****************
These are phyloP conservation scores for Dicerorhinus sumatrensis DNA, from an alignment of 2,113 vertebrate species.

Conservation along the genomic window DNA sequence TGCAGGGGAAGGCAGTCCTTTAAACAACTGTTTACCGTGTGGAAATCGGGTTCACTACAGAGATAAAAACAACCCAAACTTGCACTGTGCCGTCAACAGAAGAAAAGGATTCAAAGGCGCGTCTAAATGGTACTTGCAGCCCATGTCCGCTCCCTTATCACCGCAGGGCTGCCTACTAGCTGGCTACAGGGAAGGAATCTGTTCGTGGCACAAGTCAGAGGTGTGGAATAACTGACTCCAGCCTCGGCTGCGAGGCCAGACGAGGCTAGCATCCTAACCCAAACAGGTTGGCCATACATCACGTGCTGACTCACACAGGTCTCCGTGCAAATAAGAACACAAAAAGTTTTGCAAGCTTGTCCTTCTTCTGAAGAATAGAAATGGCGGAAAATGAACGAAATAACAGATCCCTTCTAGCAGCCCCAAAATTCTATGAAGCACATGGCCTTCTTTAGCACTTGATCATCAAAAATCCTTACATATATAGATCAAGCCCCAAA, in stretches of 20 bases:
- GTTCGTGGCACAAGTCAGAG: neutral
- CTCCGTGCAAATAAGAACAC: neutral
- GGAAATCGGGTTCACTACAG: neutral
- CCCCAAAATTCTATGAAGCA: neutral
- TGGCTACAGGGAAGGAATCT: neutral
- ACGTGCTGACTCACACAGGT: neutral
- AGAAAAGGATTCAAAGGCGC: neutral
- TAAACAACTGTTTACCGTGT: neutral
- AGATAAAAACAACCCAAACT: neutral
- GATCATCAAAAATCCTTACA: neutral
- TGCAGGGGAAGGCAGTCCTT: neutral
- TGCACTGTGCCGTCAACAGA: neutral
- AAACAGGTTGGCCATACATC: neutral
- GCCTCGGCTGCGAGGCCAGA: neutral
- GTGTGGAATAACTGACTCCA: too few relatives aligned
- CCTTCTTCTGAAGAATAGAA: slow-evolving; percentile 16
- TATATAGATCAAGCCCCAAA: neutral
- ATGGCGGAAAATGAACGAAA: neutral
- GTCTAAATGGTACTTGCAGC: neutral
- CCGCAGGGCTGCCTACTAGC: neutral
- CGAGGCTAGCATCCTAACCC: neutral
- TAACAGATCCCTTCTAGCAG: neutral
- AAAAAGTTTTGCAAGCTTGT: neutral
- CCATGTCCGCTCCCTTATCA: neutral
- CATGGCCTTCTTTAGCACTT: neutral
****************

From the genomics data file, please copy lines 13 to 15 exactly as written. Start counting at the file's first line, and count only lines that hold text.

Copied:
- TGCAGGGGAAGGCAGTCCTT: neutral
- TGCACTGTGCCGTCAACAGA: neutral
- AAACAGGTTGGCCATACATC: neutral